For Part One (Trail Blazers), click here.
For Part Two (Clippers), click here.
For Part Three (Rockets), click here.
Knick butcher for the world,
Fool maker, stacker of defeats
Since the Carmelo Anthony trade, the Knicks have played the Chicago Bulls nine times, with one lonely win to show for it. The 'Bockers haven't beaten Chicago in regulation since Dec. 25, 2010 - PRAISE SANTA! - when the now-retired Kurt Thomas still played...for the Bulls.
After being thoroughly manhandled by a powerhouse Bulls team in three out of four 2011-12 match-ups, last year's Knicks squad probably looked forward to an easier time against the Derrick Rose-less Bulls in 2012-13.
Dec. 8, 2012, @New York: Bulls 93, Knicks 85
The Melo-less Knicks stayed close through three quarters, but the Bulls pulled away in the fourth. Dumb fact: James White (+10 in 12:24) had the highest +/- of any Knick - keep that in mind next time you try to make sense of single-game plus/minus numbers.
Dec. 21, 2012, @Chicago: Bulls 110, Knicks 106
Before you get all excited about the close final score, keep in mind the Knicks scored 45 points in the fourth quarter - most of which came after Carmelo Anthony, Tyson Chandler and Mike Woodson were ejected - to make this outcome look respectable. Unsurprising fact: through the first two games of this series, Ronnie Brewer shot 0-for-9 from the field.
Jan. 11, 2013, @New York: Bulls 108, Knicks 101
New year, same old "Knicks drop more than 40 points in garbage time to make the final score look closer than it was" result...this time it was 41 points. The Knicks were down 21 points at halftime, and the Bulls as a team shot .574 from the field (.455 from beyond the arc). Boy, if this team could play Chicago as tough throughout as they do in garbage time, they would score 170 points and win every game!
April 11, 2013, @Chicago: Bulls 118, Knicks 111 (OT)
The Knicks game into the game riding a 13-game winning streak...and still, NOPE! Unsurprising fact: through the third and fourth game of this series, Jason Kidd shot 0-for-10 from the field - essentially, he became Ronnie Brewer.
What went wrong:
In the absence of Rose, pretty much every Bull raised his game against New York. The main instigators on offense were Luol Deng (4 G, 25.0 PPG - most vs. any opponent) and Marco Belinelli (4 G, 15.8 PPG - most vs. any Eastern Conference opponent). As you might expect, last year's Bulls team leaned heavily on defense - 23rd in ORtg, 6th in DRtg - so allowing 40 points to the likes of Deng and Belinelli wasn't exactly prudent. It should come as no surprise then that the Bulls' averaged 111.2 points per 100 possessions, nearly 8 points more efficient than their season average. To put that 111.2 ORtg into perspective, over a full year that would have ranked third in the NBA, just slightly ahead of...the New York Knicks! So, offensively-speaking, when the Bulls played the Knicks, they became a better version of the Knicks themselves.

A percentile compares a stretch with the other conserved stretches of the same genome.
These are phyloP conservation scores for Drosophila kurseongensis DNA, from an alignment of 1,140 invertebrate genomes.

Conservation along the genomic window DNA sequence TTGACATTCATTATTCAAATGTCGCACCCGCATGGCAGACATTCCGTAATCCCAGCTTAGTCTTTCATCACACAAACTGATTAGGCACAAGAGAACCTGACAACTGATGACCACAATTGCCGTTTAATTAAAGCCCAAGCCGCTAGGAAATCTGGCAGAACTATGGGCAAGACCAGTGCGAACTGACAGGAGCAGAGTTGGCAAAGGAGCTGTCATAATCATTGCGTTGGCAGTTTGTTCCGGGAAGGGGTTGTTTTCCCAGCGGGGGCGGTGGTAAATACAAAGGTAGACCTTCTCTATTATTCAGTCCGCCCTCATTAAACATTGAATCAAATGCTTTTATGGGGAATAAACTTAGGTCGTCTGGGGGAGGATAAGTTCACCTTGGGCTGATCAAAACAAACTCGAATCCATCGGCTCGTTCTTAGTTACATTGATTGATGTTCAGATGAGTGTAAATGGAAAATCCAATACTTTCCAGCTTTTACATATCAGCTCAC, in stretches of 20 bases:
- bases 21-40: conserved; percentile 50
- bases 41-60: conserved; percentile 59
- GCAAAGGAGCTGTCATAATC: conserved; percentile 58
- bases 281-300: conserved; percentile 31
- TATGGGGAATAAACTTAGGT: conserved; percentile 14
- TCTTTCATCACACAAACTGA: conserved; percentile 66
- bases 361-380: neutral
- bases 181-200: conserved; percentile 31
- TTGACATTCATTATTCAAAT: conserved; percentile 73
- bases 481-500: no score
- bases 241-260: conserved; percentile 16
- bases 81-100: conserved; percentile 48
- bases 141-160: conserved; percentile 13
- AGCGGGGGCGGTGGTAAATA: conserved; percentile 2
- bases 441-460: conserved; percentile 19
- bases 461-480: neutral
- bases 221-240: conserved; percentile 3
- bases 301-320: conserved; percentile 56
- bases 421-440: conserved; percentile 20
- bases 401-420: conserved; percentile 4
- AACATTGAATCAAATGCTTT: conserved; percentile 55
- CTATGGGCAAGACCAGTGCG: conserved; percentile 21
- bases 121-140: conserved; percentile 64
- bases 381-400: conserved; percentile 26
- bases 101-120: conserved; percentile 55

And defensively-speaking...well, they were still the Bulls, they were still coached by Tom Thibodeau, and they still employed Joakim Noah. Noah may lack some of the subtler aspects of reigning Defensive Player of the Year Marc Gasol's game, but he is a marvelous defender in his own right, thanks in part to a relentless motor and what I like to call the "irritability factor." The dude just knows how to get under your skin. And he is particularly effective against the Knicks, who employ a host of players who are susceptible to the irritability factor. Three of their best players - Carmelo Anthony, J.R. Smith and Tyson Chandler - are notoriously thin-skinned, and all three of them were sent to the showers early in the second game against Chicago (J.R. for six early fouls, Melo and Tyson for technicals). The Knicks managed to get through the last two games without any ejections, so perhaps they're making progress...maybe?
What to expect next season:
Rest of the league: "Oh no, the Bulls will have Derrick Rose next season!"
The Knicks: "Oh no, the Bulls will have Mike Dunleavy next season!"
Sure, Rose is the (far) superior player, but the Knicks could lose to the Bulls just as easily with him out of the lineup as they could when he was winning MVPs. But Dunleavy, the ultimate Knick-killer, suiting up for the Bulls? That's just not fair!
I can picture Dunleavy sitting in his underground lair, gripping a brandy glass between his bony fingers as he watches a video montage of himself thrashing the Knicks:
Dunleavy: "The devil take these confounded Knickerbockers! It has been too long since the sire of Dunleavy hast supped the sweet tears of the defeated New Yorkers! I must leave this wearisome Milwaukee, and ally myself with a squadron of fellows who share my passion for Knick annihilation!
The phone rings: "Good evening, Lord Dunleavy. This is Chicago Bulls GM Gar Forman. I've heard whispers of your impending free agency, and I would like to propose an alliance. Would you be interested?
Dunleavy: "Would I....MWAHAHAHAHAHA!"
The Knicks won't have to wait for long for their first crack at Chicago - they'll travel to the United Center on Halloween night to take on the Windy City Dunleavies in their first road test of the season. So remember, kids: if you come trick-or-treating to my house and hear a series of blood-curdling screams, don't even bother ringing the bell. It's not a haunted house, and I won't be in the mood to give out candy.